Zimpapers pays $173k content licence fees

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The Herald

Herald Reporter
ZIMBABWE Newspapers (1980) Ltd yesterday paid the $172 500 statutory fees required to secure its content distribution licence issued by the Broadcasting Authority of Zimbabwe (BAZ), effectively setting the group on the path to being the country’s only fully integrated media house.

Contrary to social media claims, the licence is not a frequency-based terrestrial television broadcasting licence, currently held only by the Zimbabwe Broadcasting Corporation, but a content distribution licence like the one held by Multichoice and Kwesé TV

It was issued in line with BAZ’s invitation for applicants interested in offering content distribution, web-casting and video on demand services. BAZ chief executive Mr Obert Muganyura yesterday said apart from the national broadcaster, ZBC, no other applicant had been issued with a television broadcasting licence.

Zimpapers, he said, applied for a content distribution licence, which was approved by the authority subject to the payment of the requisite statutory fees.

“We have not issued any television broadcasting service licence other than the one issued to public broadcaster ZTV,” he said.

“Early this year we flighted an advertisement inviting those intending to provide broadcasting services that do not require frequency allocation to submit their applications to the authority. We gave examples of such services as content distribution, web-casting and video on demand.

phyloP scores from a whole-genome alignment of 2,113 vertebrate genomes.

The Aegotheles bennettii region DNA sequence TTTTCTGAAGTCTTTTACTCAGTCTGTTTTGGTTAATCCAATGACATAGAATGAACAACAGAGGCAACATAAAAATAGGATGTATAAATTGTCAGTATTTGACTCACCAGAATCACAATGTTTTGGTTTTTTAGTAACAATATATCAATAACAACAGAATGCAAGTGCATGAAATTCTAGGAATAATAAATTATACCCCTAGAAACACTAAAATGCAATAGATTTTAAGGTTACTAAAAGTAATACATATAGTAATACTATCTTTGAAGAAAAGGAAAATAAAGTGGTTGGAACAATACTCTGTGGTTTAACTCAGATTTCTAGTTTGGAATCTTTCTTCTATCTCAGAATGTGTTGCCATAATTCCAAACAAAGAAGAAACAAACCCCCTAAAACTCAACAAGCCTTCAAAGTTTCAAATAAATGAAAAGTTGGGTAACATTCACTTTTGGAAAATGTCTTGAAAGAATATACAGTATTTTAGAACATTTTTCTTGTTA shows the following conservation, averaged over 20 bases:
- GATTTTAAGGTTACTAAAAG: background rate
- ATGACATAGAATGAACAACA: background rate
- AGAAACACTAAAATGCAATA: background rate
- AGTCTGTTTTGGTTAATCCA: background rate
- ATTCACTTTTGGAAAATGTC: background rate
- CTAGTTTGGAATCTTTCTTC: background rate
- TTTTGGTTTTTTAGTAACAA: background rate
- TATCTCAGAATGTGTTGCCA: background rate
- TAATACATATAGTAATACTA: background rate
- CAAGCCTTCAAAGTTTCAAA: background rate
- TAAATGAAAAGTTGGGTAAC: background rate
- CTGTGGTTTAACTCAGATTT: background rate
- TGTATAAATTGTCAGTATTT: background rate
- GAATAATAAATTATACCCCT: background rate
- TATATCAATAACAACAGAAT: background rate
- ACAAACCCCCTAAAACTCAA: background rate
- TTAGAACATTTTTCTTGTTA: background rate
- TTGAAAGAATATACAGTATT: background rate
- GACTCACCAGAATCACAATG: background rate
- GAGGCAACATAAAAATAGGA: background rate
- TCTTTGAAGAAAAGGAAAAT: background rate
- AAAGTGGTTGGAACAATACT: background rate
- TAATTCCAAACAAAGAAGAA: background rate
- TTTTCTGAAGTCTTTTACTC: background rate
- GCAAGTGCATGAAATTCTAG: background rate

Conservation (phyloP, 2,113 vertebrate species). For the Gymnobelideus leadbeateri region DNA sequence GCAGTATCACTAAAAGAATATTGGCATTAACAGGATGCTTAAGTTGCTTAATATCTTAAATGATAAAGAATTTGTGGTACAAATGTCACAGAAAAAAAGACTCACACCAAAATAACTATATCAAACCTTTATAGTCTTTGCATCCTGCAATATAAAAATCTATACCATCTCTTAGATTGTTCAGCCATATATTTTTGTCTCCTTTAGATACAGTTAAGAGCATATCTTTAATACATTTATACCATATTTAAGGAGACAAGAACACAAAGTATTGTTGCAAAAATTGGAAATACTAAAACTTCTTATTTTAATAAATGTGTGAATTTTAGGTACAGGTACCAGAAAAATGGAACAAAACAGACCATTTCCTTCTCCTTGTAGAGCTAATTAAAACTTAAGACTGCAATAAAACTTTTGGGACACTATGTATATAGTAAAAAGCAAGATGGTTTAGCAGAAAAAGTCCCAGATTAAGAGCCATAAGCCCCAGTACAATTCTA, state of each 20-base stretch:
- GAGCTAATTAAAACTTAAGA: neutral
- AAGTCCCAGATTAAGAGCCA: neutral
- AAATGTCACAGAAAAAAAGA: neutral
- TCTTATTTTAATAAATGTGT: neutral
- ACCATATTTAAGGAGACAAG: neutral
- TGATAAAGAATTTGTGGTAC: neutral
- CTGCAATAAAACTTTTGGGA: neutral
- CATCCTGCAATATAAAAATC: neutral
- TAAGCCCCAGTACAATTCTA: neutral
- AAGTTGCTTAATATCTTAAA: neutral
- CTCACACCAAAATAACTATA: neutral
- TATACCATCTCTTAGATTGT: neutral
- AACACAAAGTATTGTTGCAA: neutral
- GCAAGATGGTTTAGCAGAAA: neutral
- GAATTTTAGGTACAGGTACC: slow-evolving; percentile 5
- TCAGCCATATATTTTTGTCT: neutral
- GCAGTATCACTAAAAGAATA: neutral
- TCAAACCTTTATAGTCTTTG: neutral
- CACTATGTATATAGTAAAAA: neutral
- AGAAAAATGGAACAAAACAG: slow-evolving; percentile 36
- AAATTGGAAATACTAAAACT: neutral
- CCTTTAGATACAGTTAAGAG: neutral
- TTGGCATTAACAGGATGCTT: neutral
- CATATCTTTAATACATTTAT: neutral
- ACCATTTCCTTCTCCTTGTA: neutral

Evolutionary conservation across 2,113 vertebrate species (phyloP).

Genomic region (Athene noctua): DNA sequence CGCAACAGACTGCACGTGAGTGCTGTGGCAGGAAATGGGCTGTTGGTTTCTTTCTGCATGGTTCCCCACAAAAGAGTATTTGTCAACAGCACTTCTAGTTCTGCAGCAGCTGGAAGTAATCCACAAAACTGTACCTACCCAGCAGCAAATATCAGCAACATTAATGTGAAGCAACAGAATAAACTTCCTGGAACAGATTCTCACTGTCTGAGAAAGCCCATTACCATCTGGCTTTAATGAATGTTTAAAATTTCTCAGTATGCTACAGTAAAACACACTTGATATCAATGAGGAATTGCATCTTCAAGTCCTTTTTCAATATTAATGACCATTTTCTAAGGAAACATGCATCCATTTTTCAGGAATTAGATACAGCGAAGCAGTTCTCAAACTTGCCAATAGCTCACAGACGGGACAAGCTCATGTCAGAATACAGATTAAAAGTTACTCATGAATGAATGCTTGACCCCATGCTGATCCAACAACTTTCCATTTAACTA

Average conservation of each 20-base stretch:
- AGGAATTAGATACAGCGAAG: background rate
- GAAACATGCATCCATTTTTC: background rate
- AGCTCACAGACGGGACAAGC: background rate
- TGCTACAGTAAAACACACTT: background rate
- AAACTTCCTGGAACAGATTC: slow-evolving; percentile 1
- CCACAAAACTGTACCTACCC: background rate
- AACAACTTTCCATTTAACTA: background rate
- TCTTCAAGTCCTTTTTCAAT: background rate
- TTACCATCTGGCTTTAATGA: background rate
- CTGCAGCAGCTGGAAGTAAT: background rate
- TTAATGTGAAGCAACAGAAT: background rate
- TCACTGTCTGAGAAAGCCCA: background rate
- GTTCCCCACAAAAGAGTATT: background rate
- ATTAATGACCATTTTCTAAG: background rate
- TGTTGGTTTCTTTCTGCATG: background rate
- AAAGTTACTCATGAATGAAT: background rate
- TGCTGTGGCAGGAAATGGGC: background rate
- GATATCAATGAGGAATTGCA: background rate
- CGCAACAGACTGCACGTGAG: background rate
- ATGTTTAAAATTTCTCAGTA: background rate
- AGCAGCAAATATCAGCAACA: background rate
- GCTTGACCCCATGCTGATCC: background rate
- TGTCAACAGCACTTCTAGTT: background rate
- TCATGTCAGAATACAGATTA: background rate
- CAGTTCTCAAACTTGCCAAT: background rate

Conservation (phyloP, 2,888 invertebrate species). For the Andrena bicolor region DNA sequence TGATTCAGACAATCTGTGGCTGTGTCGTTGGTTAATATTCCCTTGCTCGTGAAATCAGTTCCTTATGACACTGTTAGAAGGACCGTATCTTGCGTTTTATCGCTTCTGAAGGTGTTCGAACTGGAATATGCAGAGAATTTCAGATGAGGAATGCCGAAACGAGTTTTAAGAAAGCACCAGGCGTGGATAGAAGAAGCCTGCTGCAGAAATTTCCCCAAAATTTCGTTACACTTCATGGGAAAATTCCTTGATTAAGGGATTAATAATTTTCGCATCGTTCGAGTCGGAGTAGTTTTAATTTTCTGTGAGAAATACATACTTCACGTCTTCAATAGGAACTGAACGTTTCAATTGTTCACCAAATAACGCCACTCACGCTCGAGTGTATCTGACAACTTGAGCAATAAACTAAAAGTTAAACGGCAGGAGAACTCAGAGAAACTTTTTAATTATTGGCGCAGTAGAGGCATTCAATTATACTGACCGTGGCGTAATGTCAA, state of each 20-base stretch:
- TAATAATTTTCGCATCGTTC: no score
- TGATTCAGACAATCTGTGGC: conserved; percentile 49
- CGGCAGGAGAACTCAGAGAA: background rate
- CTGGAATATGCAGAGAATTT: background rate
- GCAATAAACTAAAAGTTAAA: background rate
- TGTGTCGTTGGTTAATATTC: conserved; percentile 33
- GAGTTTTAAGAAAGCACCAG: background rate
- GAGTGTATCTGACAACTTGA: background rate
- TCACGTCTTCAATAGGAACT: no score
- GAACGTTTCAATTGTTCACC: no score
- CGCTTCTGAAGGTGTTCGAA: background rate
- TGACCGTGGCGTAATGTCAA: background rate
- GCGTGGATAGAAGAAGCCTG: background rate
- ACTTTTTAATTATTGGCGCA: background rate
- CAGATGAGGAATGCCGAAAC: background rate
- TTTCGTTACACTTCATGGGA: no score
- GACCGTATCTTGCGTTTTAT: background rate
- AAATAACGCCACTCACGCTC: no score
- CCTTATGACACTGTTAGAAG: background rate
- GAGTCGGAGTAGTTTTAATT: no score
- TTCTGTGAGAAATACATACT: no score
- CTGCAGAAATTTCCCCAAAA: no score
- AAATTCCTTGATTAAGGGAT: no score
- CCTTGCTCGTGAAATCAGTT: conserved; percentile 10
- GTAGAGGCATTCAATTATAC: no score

“That advertisement excluded applications for terrestrial television licences which in any case use frequencies. Zimpapers applied for a content distribution licence which essentially entails the distribution of content aggregated within or outside Zimbabwe and the delivery of that content is via satellite.

“Essentially what Zimpapers applied for is a licence to provide services like DSTV and Kwesé which is different from a terrestrial television broadcasting licence.”

Mr Muganyura said BAZ was waiting for Zimpapers to meet its statutory obligations after which they would issue the content distribution licence.

“Following the assessment of its content distribution application, we have advised Zimpapers that their application for a content distribution licence has been successful and upon payment of the requisite statutory fees, that content distribution licence will be issued,” he said.

By end of day yesterday, Zimpapers’ payment of $115 000 licence fees and $57 500 annual contribution to the Broadcasting Fund had gone through to BAZ’s CBZ account.

In apparent reference to social media claims that BAZ was favouring Government-aligned institutions, Mr Muganyura said Zimpapers had not been issued with a television broadcasting licence, which only ZBCTv currently holds, but a content distribution licence similar to Multichoice and Kwesé TV.

Invitations for television broadcasting licences, he said, were still pending as Government was still working on the digitisation programme and the purchase of set top boxes.

Ahead of its successful application, Zimpapers had already set up Zimpapers Television Network as a production house.